The first public performance of ‘Blackbird’ took place in October 1968 and came as something of a surprise for those girls (later immortalised in George Harrison’s song ‘Apple Scruffs’) who hung around outside The Beatles’ homes, studios and offices. As fan Margo Stevens later recalled, Paul McCartney and his new girlfriend, Linda, had just passed through the imposing gates outside his home in leafy St Johns Wood, just a few minutes’ walk from Abbey Road. “The light went on in the Mad Room, at the top of the house, where he kept all his music stuff and his toys. Paul opened the window and called out to us, ‘Are you still down there?’ ‘Yes,’ we said. He must have been really happy that night. He sat on the windowsill with his acoustic guitar and sang ‘Blackbird’ to us, standing down there in the dark.”
The song had been born out of a style of playing Bach on the guitar that Paul and George had both enjoyed showing off since they were teenagers. It was written on Paul’s Scottish farm: “I was in Scotland playing my guitar and I remembered this whole idea of ‘you were only waiting for this moment to arise’ was about, you know, the black people’s struggle in the southern states, and I was using the symbolism of a blackbird. It’s not really about a blackbird whose wings are broken, you know. It’s a bit more symbolic!”
“You could apply it to your particular problem”
The assassination of Martin Luther King, Jr, in Memphis, in April 1968, brought the ongoing civil-rights movement to a head. ‘Blackbird’, like John Lennon’s ‘Revolution’ and George’s ‘While My Guitar Gently Weeps’, was written in response to the seeming chaos of what would come to be remembered as a year of demonstration, death and despair. “Those were the days of the civil-rights movement, which all of us cared passionately about,” Paul said, “so this was really a song from me to a black woman, experiencing these problems in the States: ‘Let me encourage you to keep trying, to keep your faith, there is hope.’ As is often the case with my things, a veiling took place so, rather than say, ‘Black woman living in Little Rock,’ and be very specific, she became a bird, became symbolic, so you could apply it to your particular problem.”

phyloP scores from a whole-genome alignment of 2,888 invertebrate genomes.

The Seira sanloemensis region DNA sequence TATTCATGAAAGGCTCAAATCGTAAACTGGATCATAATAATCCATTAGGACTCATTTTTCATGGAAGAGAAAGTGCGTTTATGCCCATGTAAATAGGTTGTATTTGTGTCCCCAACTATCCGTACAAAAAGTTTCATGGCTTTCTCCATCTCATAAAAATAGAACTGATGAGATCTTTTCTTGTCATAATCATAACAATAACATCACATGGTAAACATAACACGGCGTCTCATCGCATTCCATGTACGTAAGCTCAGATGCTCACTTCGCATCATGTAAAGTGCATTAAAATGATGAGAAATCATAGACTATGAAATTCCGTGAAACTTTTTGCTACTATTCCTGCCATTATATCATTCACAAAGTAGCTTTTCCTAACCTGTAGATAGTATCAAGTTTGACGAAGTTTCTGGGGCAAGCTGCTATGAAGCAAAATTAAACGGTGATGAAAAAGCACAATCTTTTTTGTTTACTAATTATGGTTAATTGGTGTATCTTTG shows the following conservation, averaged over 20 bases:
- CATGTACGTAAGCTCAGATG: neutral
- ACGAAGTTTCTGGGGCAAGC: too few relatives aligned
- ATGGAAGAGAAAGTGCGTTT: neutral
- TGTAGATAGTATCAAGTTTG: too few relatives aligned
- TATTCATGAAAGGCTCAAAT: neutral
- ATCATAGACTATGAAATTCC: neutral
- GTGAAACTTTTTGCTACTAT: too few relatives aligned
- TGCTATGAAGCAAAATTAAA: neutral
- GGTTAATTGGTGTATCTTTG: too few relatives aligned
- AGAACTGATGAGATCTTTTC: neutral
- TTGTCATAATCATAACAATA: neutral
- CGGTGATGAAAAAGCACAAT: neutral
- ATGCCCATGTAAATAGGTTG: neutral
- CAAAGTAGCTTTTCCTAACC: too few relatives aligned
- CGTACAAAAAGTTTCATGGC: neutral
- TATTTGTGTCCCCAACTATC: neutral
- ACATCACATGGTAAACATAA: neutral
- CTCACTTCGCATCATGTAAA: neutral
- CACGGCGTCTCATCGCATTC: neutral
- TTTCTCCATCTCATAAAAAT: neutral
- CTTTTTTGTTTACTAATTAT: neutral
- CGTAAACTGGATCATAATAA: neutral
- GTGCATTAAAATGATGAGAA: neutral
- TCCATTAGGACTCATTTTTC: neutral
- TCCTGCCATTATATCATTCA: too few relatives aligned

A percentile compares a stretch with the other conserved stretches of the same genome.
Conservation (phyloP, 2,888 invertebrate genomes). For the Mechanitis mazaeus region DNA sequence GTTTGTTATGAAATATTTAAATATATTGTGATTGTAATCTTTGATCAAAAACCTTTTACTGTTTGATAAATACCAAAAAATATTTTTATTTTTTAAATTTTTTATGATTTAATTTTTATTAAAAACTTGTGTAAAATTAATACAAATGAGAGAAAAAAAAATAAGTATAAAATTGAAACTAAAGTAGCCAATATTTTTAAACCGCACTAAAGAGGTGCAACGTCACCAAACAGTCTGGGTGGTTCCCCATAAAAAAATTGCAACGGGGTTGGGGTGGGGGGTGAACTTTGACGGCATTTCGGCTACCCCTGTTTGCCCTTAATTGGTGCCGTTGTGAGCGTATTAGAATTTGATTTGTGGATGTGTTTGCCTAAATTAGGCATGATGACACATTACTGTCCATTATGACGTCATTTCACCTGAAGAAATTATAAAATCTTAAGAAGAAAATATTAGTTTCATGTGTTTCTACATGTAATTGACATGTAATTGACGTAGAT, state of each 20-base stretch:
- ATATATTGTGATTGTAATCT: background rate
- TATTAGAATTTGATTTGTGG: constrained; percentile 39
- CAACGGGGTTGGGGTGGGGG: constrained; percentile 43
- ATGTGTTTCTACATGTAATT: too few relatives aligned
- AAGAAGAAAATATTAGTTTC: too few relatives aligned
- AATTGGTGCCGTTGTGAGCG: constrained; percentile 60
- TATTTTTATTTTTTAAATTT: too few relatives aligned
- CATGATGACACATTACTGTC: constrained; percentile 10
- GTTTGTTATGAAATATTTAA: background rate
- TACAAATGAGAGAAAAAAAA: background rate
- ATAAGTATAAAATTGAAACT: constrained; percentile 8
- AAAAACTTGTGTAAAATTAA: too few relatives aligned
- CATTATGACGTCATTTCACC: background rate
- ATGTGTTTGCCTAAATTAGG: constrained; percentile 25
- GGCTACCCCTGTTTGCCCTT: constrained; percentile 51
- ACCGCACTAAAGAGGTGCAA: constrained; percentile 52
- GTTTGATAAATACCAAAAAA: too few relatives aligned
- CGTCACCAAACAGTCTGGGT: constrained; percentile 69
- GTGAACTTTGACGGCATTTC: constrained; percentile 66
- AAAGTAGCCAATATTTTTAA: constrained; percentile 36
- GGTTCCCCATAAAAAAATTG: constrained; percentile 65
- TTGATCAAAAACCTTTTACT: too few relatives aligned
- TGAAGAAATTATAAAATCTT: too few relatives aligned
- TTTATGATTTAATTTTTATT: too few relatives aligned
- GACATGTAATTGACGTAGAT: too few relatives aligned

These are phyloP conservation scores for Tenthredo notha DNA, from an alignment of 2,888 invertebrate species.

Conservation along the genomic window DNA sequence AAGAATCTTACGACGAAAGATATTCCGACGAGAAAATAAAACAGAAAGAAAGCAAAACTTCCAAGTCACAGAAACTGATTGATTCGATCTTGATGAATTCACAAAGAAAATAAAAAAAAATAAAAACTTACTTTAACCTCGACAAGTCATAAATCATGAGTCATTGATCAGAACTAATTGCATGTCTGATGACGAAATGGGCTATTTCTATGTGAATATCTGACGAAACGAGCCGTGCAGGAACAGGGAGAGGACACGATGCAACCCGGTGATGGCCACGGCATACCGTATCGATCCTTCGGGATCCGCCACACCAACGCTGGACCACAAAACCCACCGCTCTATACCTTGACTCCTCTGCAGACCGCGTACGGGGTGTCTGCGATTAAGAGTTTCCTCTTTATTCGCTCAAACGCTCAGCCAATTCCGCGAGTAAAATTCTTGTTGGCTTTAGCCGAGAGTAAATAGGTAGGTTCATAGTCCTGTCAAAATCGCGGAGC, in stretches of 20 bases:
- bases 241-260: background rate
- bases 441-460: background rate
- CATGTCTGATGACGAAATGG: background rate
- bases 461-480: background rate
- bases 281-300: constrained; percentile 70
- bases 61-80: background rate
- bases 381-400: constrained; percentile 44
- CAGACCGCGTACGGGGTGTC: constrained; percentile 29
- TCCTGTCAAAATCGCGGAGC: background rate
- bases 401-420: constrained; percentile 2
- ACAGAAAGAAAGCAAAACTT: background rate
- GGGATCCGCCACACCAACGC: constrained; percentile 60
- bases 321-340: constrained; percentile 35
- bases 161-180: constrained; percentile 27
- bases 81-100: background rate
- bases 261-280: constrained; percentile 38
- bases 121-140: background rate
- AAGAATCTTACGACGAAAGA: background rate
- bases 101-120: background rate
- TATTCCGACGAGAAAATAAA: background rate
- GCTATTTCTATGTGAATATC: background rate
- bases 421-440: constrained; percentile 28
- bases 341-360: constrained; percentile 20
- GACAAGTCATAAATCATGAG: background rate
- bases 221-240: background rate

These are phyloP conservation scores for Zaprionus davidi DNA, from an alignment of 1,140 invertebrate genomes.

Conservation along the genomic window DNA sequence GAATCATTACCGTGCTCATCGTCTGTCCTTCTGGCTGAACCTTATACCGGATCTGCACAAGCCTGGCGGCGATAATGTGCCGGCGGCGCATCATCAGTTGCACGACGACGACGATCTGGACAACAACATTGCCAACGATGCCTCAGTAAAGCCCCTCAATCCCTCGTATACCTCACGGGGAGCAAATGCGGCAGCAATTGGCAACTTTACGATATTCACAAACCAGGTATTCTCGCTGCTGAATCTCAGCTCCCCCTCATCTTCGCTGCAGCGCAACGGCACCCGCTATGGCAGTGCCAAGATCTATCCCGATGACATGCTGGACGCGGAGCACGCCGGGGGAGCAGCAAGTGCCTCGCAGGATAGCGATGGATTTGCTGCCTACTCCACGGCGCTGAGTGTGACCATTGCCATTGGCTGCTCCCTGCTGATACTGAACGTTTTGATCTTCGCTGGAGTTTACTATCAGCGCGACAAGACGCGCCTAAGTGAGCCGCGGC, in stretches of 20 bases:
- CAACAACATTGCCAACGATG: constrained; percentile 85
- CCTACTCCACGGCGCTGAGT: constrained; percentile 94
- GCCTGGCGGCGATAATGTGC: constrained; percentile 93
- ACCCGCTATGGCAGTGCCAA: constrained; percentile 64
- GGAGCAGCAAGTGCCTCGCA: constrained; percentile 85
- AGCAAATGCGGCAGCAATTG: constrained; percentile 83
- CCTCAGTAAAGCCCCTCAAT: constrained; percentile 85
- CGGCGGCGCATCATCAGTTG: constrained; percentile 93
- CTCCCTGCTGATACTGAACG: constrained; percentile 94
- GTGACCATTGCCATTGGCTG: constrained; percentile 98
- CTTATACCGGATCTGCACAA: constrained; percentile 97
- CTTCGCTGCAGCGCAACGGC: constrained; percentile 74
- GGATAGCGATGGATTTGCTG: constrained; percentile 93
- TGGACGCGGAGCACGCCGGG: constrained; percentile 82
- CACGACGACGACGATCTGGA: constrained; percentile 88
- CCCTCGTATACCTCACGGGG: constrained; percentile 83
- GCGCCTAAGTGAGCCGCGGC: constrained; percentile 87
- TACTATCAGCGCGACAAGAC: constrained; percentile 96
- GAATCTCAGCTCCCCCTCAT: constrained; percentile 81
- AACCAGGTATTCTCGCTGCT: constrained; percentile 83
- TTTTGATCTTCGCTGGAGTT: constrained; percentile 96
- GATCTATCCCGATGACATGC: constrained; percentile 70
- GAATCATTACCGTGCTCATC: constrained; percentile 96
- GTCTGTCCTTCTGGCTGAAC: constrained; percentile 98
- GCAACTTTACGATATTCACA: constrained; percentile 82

One of the big differences between Sgt Pepper’s Lonely Hearts Club Band and “The White Album” is in the relative restraint shown when it came to the orchestral arrangements on the latter – and Paul’s ‘Blackbird’ is the perfect illustration of this. Two days before “The White Album”’s release, Paul spoke to Radio Luxembourg’s Tony Macarthur at his Cavendish Avenue home. When Macarthur commented that he had been expecting another step from Sgt Pepper, Paul replied: “Well it is another step, you know, but it’s not necessarily in the way people expected. On Sgt Pepper we had more instrumentation than we’d ever had. More orchestral stuff than we’d ever used before, so it was more of a production. But we didn’t really want to go overboard like that this time, and we’ve tried to play more like a band this time, only using instruments when we had to, instead of just using them for the fun of it.”
One of those “pick it and sing it” songs
Talking specifically about ‘Blackbird’, which was recorded on 11 June, he elaborated: “Maybe on Pepper we would have sort of worked on it until we could find some way to put violins or trumpets in there. But I don’t think it needs it, this one… It is just one of those ‘pick it and sing it’ and that’s it. The only point where we were thinking of putting anything on it is where it comes back in the end… sort of stops and comes back in… but instead of putting any backing on it, we put a blackbird on it. So there’s a blackbird singing at the very end. And somebody said it was a thrush, but I think it’s a blackbird!”
The super deluxe edition of The Beatles’ “White Album” is out now and can be bought here.